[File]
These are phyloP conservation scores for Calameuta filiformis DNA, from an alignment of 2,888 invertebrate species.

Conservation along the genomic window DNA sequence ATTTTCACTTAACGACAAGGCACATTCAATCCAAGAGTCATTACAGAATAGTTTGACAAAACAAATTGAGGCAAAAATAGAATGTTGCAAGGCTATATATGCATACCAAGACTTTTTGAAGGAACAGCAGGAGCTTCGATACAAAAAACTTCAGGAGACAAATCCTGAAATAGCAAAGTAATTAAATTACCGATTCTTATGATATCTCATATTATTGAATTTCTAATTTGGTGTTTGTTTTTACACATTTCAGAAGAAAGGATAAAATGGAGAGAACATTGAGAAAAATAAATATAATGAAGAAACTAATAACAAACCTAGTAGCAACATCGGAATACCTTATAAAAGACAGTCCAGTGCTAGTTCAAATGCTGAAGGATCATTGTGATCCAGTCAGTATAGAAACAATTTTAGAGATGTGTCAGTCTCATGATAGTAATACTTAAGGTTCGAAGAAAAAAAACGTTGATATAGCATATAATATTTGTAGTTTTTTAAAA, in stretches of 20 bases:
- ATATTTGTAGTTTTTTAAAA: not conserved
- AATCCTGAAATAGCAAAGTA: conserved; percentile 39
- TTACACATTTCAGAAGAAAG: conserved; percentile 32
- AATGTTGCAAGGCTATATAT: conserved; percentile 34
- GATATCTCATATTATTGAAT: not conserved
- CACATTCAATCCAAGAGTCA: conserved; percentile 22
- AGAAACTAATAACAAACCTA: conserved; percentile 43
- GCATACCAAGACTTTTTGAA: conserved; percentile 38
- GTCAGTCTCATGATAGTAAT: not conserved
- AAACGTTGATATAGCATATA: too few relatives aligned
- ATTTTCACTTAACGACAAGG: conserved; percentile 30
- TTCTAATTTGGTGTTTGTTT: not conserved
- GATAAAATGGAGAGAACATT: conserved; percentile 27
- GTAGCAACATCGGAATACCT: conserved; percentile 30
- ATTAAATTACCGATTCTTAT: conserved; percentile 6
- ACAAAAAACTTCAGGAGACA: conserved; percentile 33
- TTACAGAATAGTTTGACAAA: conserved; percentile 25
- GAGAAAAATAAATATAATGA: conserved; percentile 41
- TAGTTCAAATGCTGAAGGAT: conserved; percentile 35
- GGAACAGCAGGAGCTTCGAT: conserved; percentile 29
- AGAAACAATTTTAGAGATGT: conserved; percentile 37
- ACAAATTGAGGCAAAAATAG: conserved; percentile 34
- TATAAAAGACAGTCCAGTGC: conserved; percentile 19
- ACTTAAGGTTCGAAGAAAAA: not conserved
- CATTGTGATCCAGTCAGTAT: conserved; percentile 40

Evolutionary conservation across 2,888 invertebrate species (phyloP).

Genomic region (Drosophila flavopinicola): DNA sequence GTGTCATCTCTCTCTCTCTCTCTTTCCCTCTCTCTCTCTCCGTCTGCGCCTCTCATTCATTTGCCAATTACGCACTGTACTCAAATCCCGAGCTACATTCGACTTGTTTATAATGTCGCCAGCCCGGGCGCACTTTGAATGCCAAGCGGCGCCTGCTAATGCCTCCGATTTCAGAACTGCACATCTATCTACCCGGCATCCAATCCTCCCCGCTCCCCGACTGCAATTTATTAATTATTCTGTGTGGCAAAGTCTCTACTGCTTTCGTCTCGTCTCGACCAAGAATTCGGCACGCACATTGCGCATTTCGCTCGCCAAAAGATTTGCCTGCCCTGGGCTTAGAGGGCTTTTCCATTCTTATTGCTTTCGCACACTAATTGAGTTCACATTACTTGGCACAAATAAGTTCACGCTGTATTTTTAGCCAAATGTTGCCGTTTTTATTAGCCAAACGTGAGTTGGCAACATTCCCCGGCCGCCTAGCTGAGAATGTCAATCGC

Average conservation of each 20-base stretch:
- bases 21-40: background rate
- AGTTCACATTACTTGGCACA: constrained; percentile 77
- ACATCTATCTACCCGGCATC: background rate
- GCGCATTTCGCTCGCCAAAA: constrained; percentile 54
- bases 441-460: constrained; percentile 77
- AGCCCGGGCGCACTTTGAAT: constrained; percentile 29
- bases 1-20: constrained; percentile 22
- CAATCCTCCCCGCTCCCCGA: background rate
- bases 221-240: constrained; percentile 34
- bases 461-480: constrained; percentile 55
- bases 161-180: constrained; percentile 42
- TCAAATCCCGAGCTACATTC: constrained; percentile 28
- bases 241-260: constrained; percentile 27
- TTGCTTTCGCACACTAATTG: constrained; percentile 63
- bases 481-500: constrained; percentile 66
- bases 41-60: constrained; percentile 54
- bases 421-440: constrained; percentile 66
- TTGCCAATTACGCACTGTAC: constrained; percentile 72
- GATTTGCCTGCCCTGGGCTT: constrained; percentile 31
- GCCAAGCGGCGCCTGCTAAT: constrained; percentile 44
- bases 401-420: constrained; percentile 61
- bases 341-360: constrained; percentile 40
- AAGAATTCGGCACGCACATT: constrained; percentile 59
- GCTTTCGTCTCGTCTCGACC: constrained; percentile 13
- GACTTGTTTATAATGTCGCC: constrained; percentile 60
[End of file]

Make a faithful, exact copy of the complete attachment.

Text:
These are phyloP conservation scores for Calameuta filiformis DNA, from an alignment of 2,888 invertebrate species.

Conservation along the genomic window DNA sequence ATTTTCACTTAACGACAAGGCACATTCAATCCAAGAGTCATTACAGAATAGTTTGACAAAACAAATTGAGGCAAAAATAGAATGTTGCAAGGCTATATATGCATACCAAGACTTTTTGAAGGAACAGCAGGAGCTTCGATACAAAAAACTTCAGGAGACAAATCCTGAAATAGCAAAGTAATTAAATTACCGATTCTTATGATATCTCATATTATTGAATTTCTAATTTGGTGTTTGTTTTTACACATTTCAGAAGAAAGGATAAAATGGAGAGAACATTGAGAAAAATAAATATAATGAAGAAACTAATAACAAACCTAGTAGCAACATCGGAATACCTTATAAAAGACAGTCCAGTGCTAGTTCAAATGCTGAAGGATCATTGTGATCCAGTCAGTATAGAAACAATTTTAGAGATGTGTCAGTCTCATGATAGTAATACTTAAGGTTCGAAGAAAAAAAACGTTGATATAGCATATAATATTTGTAGTTTTTTAAAA, in stretches of 20 bases:
- ATATTTGTAGTTTTTTAAAA: not conserved
- AATCCTGAAATAGCAAAGTA: conserved; percentile 39
- TTACACATTTCAGAAGAAAG: conserved; percentile 32
- AATGTTGCAAGGCTATATAT: conserved; percentile 34
- GATATCTCATATTATTGAAT: not conserved
- CACATTCAATCCAAGAGTCA: conserved; percentile 22
- AGAAACTAATAACAAACCTA: conserved; percentile 43
- GCATACCAAGACTTTTTGAA: conserved; percentile 38
- GTCAGTCTCATGATAGTAAT: not conserved
- AAACGTTGATATAGCATATA: too few relatives aligned
- ATTTTCACTTAACGACAAGG: conserved; percentile 30
- TTCTAATTTGGTGTTTGTTT: not conserved
- GATAAAATGGAGAGAACATT: conserved; percentile 27
- GTAGCAACATCGGAATACCT: conserved; percentile 30
- ATTAAATTACCGATTCTTAT: conserved; percentile 6
- ACAAAAAACTTCAGGAGACA: conserved; percentile 33
- TTACAGAATAGTTTGACAAA: conserved; percentile 25
- GAGAAAAATAAATATAATGA: conserved; percentile 41
- TAGTTCAAATGCTGAAGGAT: conserved; percentile 35
- GGAACAGCAGGAGCTTCGAT: conserved; percentile 29
- AGAAACAATTTTAGAGATGT: conserved; percentile 37
- ACAAATTGAGGCAAAAATAG: conserved; percentile 34
- TATAAAAGACAGTCCAGTGC: conserved; percentile 19
- ACTTAAGGTTCGAAGAAAAA: not conserved
- CATTGTGATCCAGTCAGTAT: conserved; percentile 40

Evolutionary conservation across 2,888 invertebrate species (phyloP).

Genomic region (Drosophila flavopinicola): DNA sequence GTGTCATCTCTCTCTCTCTCTCTTTCCCTCTCTCTCTCTCCGTCTGCGCCTCTCATTCATTTGCCAATTACGCACTGTACTCAAATCCCGAGCTACATTCGACTTGTTTATAATGTCGCCAGCCCGGGCGCACTTTGAATGCCAAGCGGCGCCTGCTAATGCCTCCGATTTCAGAACTGCACATCTATCTACCCGGCATCCAATCCTCCCCGCTCCCCGACTGCAATTTATTAATTATTCTGTGTGGCAAAGTCTCTACTGCTTTCGTCTCGTCTCGACCAAGAATTCGGCACGCACATTGCGCATTTCGCTCGCCAAAAGATTTGCCTGCCCTGGGCTTAGAGGGCTTTTCCATTCTTATTGCTTTCGCACACTAATTGAGTTCACATTACTTGGCACAAATAAGTTCACGCTGTATTTTTAGCCAAATGTTGCCGTTTTTATTAGCCAAACGTGAGTTGGCAACATTCCCCGGCCGCCTAGCTGAGAATGTCAATCGC

Average conservation of each 20-base stretch:
- bases 21-40: background rate
- AGTTCACATTACTTGGCACA: constrained; percentile 77
- ACATCTATCTACCCGGCATC: background rate
- GCGCATTTCGCTCGCCAAAA: constrained; percentile 54
- bases 441-460: constrained; percentile 77
- AGCCCGGGCGCACTTTGAAT: constrained; percentile 29
- bases 1-20: constrained; percentile 22
- CAATCCTCCCCGCTCCCCGA: background rate
- bases 221-240: constrained; percentile 34
- bases 461-480: constrained; percentile 55
- bases 161-180: constrained; percentile 42
- TCAAATCCCGAGCTACATTC: constrained; percentile 28
- bases 241-260: constrained; percentile 27
- TTGCTTTCGCACACTAATTG: constrained; percentile 63
- bases 481-500: constrained; percentile 66
- bases 41-60: constrained; percentile 54
- bases 421-440: constrained; percentile 66
- TTGCCAATTACGCACTGTAC: constrained; percentile 72
- GATTTGCCTGCCCTGGGCTT: constrained; percentile 31
- GCCAAGCGGCGCCTGCTAAT: constrained; percentile 44
- bases 401-420: constrained; percentile 61
- bases 341-360: constrained; percentile 40
- AAGAATTCGGCACGCACATT: constrained; percentile 59
- GCTTTCGTCTCGTCTCGACC: constrained; percentile 13
- GACTTGTTTATAATGTCGCC: constrained; percentile 60